Photo courtesy of Alex Economou
With only nature and a small hiking group surrounding her, senior Chloe McKerr embarked on a 30 day backpacking trip through Alaska this past summer. McKerr, along with many other South students and teachers, consider themselves to be very conscious about the environment that they live in, and pursue many activities that are eco-friendly.
According to McKerr, her leaders emphasized being eco-friendly throughout the trip because they were visitors in the environment and could not leave any trace of their waste.
“We would have to hike miles away just to find a water source and then we would have to purify it,” McKerr said. “The effort to get your water made it so much more precious, and we were really conservative about it because it had to last the entire day of hiking and cleaning and washing our hands. People don’t even think about how much [water] they are using or where it even comes from.”
Mckerr said she is aware the environment needs help, and is trying to make changes in her lifestyle habits. According to McKerr, she is always trying to conserve her resources to diminish her ecological footprint, such as reusing water bottles instead of plastic ones, or taking shorter showers.
“I used to shop at a lot of big mainstream stores like Forever 21 and Topshop, but then I learned about how it’s destructive to the environment, so I’ve moved towards thrift shopping for all of my clothes,” Mckerr said.
Mckerr explains that this change was not difficult due to her childhood experiences. By going to sleepaway camp at a young age and frequently visiting Utah, she spent a lot of time outdoors, which allowed her to appreciate the earth.
“When I was 10, I went to a sleepaway camp that really emphasized being environmentally friendly while camping,” McKerr said. “They taught us to appreciate the earth and what it gives us, [and we learned] to recycle and use compost. Through that, they taught me why it’s important to be environmentally friendly and to love and care for the environment.”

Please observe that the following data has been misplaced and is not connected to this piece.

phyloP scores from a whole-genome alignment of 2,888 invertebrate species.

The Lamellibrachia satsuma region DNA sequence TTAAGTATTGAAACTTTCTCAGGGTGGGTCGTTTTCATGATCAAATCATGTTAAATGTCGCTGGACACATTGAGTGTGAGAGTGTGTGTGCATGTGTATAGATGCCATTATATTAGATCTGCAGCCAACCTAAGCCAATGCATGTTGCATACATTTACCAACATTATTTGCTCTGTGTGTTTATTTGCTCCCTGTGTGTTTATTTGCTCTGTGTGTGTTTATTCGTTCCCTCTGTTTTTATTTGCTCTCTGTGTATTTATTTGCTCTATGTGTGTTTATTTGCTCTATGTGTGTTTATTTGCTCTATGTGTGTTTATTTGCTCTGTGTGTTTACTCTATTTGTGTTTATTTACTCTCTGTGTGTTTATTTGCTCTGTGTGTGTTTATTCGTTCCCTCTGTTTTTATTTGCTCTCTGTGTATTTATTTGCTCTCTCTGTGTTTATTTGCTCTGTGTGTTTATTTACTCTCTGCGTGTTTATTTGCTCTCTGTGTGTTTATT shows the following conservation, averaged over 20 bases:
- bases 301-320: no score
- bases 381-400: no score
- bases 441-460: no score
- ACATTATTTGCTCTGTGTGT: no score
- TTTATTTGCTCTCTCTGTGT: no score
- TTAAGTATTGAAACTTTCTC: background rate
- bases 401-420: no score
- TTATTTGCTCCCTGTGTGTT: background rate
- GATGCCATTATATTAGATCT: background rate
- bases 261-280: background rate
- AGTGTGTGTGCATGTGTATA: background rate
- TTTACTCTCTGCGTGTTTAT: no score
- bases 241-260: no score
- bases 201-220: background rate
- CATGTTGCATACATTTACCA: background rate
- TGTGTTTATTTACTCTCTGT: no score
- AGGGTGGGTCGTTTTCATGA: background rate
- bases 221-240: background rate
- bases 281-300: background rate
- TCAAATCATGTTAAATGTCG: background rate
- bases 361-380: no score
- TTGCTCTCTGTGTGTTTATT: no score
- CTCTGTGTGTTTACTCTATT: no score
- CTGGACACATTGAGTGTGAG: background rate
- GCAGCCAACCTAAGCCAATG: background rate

Amongst the students at GBS who are actively caring for the environment, there are teachers that are doing the same. Lisa Pavic, biology and AP Environmental Science teacher, feels the same passion for the environment that McKerr does. Pavic found her love of nature through studying abroad in places like Mexico.
“I got into ecology, tropical ecology, and that just peaked my interests,” Pavic said. “I love being in nature and I loved just seeing different places.”
According to Pavic, she liked studying ecology so much that she decided to change her choice in her career path. Pavic said that not only did she realize her love for nature, but she found that she wanted to help preserve nature for others to enjoy as well.
“I went in wanting to be a doctor and taking a bio and medical path,” Pavic said. “After I did [a study abroad] program, I [realized] ecology is way more my thing. I wanted to see those places be around for a long time, for my kids and for me to enjoy, because at the rate of what’s happening that might not exactly happen.”
Senior Alex Economou is actively trying to help preserve the nature that he and others love so much. According to Economou, he takes part in Model United Nations and has been speaking about the environmental program since freshman year. Economou said that the knowledge he has acquired about this subject has furthered his passion.
“While doing the research, I became fascinated on how the environment can affect the way humans live and how important it is,” Economou said. “Without having a healthy environment, we won’t be able to survive.”
Similar to McKerr and Pavic, Economou also believes that it’s easy for others to get involved in helping the environment. He believes it starts with the little things in your daily life. Economou understands the significance of little changes in helping the planet.
“If you see something on the floor … go pick it up and throw it in the recycling bin,” Economou said. “You don’t know what immediate impact that could make, [but] in the end, it will have a bigger, positive impact.”
Both Economou and McKerr hope that they can continue their minimalist lifestyle throughout college and into the future.
“I know I’m just one person, but if everyone were to make a change little by little, any small change makes a difference,” McKerr said. “That’s meaningful enough for me to live the way that I do.”